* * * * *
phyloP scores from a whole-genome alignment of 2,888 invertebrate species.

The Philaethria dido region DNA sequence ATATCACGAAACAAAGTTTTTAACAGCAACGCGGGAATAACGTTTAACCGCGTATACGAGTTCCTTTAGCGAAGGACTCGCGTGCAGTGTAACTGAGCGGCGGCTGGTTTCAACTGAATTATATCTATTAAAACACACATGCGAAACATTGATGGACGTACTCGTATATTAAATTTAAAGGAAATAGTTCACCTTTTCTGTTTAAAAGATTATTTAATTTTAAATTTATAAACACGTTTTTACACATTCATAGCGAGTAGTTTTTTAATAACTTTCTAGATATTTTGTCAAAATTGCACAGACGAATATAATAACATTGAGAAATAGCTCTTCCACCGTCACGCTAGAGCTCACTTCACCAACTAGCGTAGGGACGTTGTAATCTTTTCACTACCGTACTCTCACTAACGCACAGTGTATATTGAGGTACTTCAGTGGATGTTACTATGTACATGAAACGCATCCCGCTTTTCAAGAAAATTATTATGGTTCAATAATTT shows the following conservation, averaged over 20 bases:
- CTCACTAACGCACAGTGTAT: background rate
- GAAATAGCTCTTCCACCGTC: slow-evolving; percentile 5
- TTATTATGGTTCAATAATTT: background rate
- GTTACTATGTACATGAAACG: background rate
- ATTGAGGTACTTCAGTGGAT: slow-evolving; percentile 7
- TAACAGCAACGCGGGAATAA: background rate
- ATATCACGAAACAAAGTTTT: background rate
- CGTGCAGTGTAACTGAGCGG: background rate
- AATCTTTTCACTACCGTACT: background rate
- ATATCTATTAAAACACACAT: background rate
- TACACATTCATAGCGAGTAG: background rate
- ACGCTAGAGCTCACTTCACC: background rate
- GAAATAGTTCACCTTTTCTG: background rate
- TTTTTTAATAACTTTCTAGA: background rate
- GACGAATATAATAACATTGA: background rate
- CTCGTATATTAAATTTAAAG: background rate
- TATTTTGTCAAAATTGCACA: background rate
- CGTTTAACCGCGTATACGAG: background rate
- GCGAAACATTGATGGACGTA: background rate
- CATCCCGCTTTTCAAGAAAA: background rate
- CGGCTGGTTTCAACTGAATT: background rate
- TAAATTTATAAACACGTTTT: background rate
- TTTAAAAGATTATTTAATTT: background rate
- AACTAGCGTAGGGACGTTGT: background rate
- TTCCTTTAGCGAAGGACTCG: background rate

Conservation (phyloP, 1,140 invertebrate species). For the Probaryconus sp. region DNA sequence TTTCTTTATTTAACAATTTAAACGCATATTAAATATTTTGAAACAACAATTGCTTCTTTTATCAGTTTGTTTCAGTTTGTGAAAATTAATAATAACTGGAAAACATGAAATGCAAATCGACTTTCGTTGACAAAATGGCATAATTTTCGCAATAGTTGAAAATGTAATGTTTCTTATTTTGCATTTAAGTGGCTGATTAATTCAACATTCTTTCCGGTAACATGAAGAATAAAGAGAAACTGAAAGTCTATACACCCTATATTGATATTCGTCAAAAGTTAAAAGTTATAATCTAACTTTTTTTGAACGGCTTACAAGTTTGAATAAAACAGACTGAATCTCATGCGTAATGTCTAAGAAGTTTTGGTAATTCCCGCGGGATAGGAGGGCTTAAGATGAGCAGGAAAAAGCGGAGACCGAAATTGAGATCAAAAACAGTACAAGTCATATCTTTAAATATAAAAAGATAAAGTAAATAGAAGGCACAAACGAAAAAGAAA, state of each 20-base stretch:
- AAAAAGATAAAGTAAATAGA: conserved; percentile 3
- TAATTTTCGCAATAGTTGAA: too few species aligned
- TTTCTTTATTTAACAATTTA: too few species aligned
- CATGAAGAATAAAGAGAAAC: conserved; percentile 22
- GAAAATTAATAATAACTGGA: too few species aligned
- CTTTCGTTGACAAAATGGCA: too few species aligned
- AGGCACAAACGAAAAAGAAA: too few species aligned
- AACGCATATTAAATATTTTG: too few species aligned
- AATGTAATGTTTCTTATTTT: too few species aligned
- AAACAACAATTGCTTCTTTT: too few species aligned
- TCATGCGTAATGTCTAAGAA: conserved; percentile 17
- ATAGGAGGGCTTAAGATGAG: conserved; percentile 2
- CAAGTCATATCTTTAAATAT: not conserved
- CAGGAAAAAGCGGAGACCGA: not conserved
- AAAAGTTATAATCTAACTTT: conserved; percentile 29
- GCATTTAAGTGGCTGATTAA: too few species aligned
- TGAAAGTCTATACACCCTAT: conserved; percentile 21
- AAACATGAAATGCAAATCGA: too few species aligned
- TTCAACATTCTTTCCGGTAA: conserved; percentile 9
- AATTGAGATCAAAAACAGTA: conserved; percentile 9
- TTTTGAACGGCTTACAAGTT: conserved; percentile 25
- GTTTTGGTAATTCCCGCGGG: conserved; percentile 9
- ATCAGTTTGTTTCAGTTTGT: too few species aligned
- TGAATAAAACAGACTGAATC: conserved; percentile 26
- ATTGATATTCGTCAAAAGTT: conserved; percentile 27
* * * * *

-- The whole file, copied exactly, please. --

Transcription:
phyloP scores from a whole-genome alignment of 2,888 invertebrate species.

The Philaethria dido region DNA sequence ATATCACGAAACAAAGTTTTTAACAGCAACGCGGGAATAACGTTTAACCGCGTATACGAGTTCCTTTAGCGAAGGACTCGCGTGCAGTGTAACTGAGCGGCGGCTGGTTTCAACTGAATTATATCTATTAAAACACACATGCGAAACATTGATGGACGTACTCGTATATTAAATTTAAAGGAAATAGTTCACCTTTTCTGTTTAAAAGATTATTTAATTTTAAATTTATAAACACGTTTTTACACATTCATAGCGAGTAGTTTTTTAATAACTTTCTAGATATTTTGTCAAAATTGCACAGACGAATATAATAACATTGAGAAATAGCTCTTCCACCGTCACGCTAGAGCTCACTTCACCAACTAGCGTAGGGACGTTGTAATCTTTTCACTACCGTACTCTCACTAACGCACAGTGTATATTGAGGTACTTCAGTGGATGTTACTATGTACATGAAACGCATCCCGCTTTTCAAGAAAATTATTATGGTTCAATAATTT shows the following conservation, averaged over 20 bases:
- CTCACTAACGCACAGTGTAT: background rate
- GAAATAGCTCTTCCACCGTC: slow-evolving; percentile 5
- TTATTATGGTTCAATAATTT: background rate
- GTTACTATGTACATGAAACG: background rate
- ATTGAGGTACTTCAGTGGAT: slow-evolving; percentile 7
- TAACAGCAACGCGGGAATAA: background rate
- ATATCACGAAACAAAGTTTT: background rate
- CGTGCAGTGTAACTGAGCGG: background rate
- AATCTTTTCACTACCGTACT: background rate
- ATATCTATTAAAACACACAT: background rate
- TACACATTCATAGCGAGTAG: background rate
- ACGCTAGAGCTCACTTCACC: background rate
- GAAATAGTTCACCTTTTCTG: background rate
- TTTTTTAATAACTTTCTAGA: background rate
- GACGAATATAATAACATTGA: background rate
- CTCGTATATTAAATTTAAAG: background rate
- TATTTTGTCAAAATTGCACA: background rate
- CGTTTAACCGCGTATACGAG: background rate
- GCGAAACATTGATGGACGTA: background rate
- CATCCCGCTTTTCAAGAAAA: background rate
- CGGCTGGTTTCAACTGAATT: background rate
- TAAATTTATAAACACGTTTT: background rate
- TTTAAAAGATTATTTAATTT: background rate
- AACTAGCGTAGGGACGTTGT: background rate
- TTCCTTTAGCGAAGGACTCG: background rate

Conservation (phyloP, 1,140 invertebrate species). For the Probaryconus sp. region DNA sequence TTTCTTTATTTAACAATTTAAACGCATATTAAATATTTTGAAACAACAATTGCTTCTTTTATCAGTTTGTTTCAGTTTGTGAAAATTAATAATAACTGGAAAACATGAAATGCAAATCGACTTTCGTTGACAAAATGGCATAATTTTCGCAATAGTTGAAAATGTAATGTTTCTTATTTTGCATTTAAGTGGCTGATTAATTCAACATTCTTTCCGGTAACATGAAGAATAAAGAGAAACTGAAAGTCTATACACCCTATATTGATATTCGTCAAAAGTTAAAAGTTATAATCTAACTTTTTTTGAACGGCTTACAAGTTTGAATAAAACAGACTGAATCTCATGCGTAATGTCTAAGAAGTTTTGGTAATTCCCGCGGGATAGGAGGGCTTAAGATGAGCAGGAAAAAGCGGAGACCGAAATTGAGATCAAAAACAGTACAAGTCATATCTTTAAATATAAAAAGATAAAGTAAATAGAAGGCACAAACGAAAAAGAAA, state of each 20-base stretch:
- AAAAAGATAAAGTAAATAGA: conserved; percentile 3
- TAATTTTCGCAATAGTTGAA: too few species aligned
- TTTCTTTATTTAACAATTTA: too few species aligned
- CATGAAGAATAAAGAGAAAC: conserved; percentile 22
- GAAAATTAATAATAACTGGA: too few species aligned
- CTTTCGTTGACAAAATGGCA: too few species aligned
- AGGCACAAACGAAAAAGAAA: too few species aligned
- AACGCATATTAAATATTTTG: too few species aligned
- AATGTAATGTTTCTTATTTT: too few species aligned
- AAACAACAATTGCTTCTTTT: too few species aligned
- TCATGCGTAATGTCTAAGAA: conserved; percentile 17
- ATAGGAGGGCTTAAGATGAG: conserved; percentile 2
- CAAGTCATATCTTTAAATAT: not conserved
- CAGGAAAAAGCGGAGACCGA: not conserved
- AAAAGTTATAATCTAACTTT: conserved; percentile 29
- GCATTTAAGTGGCTGATTAA: too few species aligned
- TGAAAGTCTATACACCCTAT: conserved; percentile 21
- AAACATGAAATGCAAATCGA: too few species aligned
- TTCAACATTCTTTCCGGTAA: conserved; percentile 9
- AATTGAGATCAAAAACAGTA: conserved; percentile 9
- TTTTGAACGGCTTACAAGTT: conserved; percentile 25
- GTTTTGGTAATTCCCGCGGG: conserved; percentile 9
- ATCAGTTTGTTTCAGTTTGT: too few species aligned
- TGAATAAAACAGACTGAATC: conserved; percentile 26
- ATTGATATTCGTCAAAAGTT: conserved; percentile 27